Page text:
Ted's looking for all types, genders, classes of people, from suits to skates, cops to construction workers. You just need to take direction well for a long, uninterrupted 1-minute take. If you're lucky, you'll have to rehearse, too.

    Questions to Ted Passon, ted@allagesproductions.com.

    02 February 2009

    Profoundness: on my bank not failing

    For law school reasons, the balance in my money market savings account recently fell low enough that my bank started charging me $10 fees for the privilege of keeping my money with them. I called up customer service to protest the charges. (I did get them reversed, and I had them close the account and put the remaining funds into my checking account. A good law student, I used words like not conspicuous in the paperwork and contract of adhesion where I didn't have any choice in the terms before I signed.)

    While I was on hold before getting through to a representative, they played a recording of the bank's CEO assuring me that they weren't going to fail any time soon, and in fact next quarter they expect to post as much of a profit as they usually do.

    Presumably by dinging hundreds of thousands of account holders $10 every month as they drain their savings down to pay the mortgage and buy groceries.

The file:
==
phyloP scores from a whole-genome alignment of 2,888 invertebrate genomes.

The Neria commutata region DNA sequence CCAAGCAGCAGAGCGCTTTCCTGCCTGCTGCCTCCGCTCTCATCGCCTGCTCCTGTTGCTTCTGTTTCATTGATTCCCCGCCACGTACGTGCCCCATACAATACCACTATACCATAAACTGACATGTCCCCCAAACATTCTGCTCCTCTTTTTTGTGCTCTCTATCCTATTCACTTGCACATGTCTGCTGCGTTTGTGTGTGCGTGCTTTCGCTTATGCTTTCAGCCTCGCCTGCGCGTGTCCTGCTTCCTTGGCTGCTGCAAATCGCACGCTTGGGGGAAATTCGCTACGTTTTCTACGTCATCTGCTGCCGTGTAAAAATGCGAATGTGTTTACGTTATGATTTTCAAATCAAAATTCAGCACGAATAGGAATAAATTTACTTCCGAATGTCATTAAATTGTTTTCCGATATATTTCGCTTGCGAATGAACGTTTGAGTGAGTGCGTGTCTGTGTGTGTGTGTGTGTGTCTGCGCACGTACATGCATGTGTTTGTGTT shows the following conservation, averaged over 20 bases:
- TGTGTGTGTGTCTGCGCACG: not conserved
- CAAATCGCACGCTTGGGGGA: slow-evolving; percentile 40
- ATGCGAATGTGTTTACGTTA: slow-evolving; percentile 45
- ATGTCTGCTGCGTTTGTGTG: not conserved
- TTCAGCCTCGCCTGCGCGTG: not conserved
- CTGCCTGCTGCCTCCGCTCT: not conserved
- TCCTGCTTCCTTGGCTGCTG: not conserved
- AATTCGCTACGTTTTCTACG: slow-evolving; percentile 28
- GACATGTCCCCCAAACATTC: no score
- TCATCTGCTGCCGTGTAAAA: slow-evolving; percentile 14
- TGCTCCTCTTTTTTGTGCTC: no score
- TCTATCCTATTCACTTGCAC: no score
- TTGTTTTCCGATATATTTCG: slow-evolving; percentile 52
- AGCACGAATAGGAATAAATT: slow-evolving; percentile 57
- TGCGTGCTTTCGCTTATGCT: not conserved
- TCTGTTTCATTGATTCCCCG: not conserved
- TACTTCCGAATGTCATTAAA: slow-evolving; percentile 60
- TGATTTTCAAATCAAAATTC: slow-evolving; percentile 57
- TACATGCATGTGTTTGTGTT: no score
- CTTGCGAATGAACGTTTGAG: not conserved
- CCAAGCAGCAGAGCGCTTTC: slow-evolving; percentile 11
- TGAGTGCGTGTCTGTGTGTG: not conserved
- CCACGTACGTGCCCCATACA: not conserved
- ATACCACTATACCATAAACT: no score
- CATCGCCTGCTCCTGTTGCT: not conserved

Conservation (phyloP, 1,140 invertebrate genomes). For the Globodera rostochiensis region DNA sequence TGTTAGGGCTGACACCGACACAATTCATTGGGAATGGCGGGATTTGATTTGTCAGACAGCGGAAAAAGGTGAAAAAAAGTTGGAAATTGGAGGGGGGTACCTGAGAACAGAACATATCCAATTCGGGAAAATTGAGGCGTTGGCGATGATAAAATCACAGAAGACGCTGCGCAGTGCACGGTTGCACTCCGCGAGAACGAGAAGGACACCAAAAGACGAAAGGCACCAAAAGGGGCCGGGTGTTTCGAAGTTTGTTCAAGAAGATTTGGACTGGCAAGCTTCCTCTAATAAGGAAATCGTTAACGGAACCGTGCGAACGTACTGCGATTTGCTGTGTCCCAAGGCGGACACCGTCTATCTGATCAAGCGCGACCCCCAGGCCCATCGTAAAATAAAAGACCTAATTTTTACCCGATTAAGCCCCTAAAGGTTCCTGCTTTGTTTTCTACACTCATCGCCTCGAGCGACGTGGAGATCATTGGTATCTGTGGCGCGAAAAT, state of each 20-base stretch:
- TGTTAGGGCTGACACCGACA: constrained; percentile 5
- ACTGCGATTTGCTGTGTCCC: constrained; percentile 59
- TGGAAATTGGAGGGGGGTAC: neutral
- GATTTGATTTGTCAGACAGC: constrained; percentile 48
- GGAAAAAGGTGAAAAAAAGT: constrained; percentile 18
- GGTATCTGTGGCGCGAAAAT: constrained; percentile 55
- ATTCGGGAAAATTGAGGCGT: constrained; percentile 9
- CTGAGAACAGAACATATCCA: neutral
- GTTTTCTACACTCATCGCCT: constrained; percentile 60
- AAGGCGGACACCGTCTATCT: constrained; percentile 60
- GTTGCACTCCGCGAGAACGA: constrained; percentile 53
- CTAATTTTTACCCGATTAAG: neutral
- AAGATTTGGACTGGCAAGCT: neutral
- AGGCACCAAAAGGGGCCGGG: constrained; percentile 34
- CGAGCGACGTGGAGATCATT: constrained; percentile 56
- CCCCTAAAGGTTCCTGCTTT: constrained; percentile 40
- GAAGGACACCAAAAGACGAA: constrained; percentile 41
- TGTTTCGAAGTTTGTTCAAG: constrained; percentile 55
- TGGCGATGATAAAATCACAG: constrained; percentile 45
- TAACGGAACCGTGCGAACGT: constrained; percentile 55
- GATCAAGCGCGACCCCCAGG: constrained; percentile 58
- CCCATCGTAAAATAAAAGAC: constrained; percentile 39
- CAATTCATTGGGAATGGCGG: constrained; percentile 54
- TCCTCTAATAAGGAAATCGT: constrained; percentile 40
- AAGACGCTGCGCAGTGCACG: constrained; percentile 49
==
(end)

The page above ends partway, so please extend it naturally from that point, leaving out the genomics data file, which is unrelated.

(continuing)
01 February 2009

    Driberally this evening

    Drinking Liberally, Center City chapter (though the South and West Philly chapters are more than welcome!), is meeting this afternoon for a Super Bowl party. From the official announcement:
    It's the Steelers v. the Cardinals in the Super Bowl, and Drinking Liberally is there. Even though the Eagles will not be in it, we're definitely having a party anyway. And if you're going out to watch the big game, Triumph Brewing is the perfect place: We have a big projection television and our own dedicated bartender/server.

    Also, Bruce Springsteen at halftime. You have to see that.
    Dig it, we even have an obviously professionally designed logo prepared especially for the event:

    Triumph Brewery, 117 Chestnut Street in Old City, Philadelphia, 5:00 - 10:00. We're upstairs, in the space behind the bar. RSVP via the Facebook. No cover!

    "Come for the beer, stay for the check"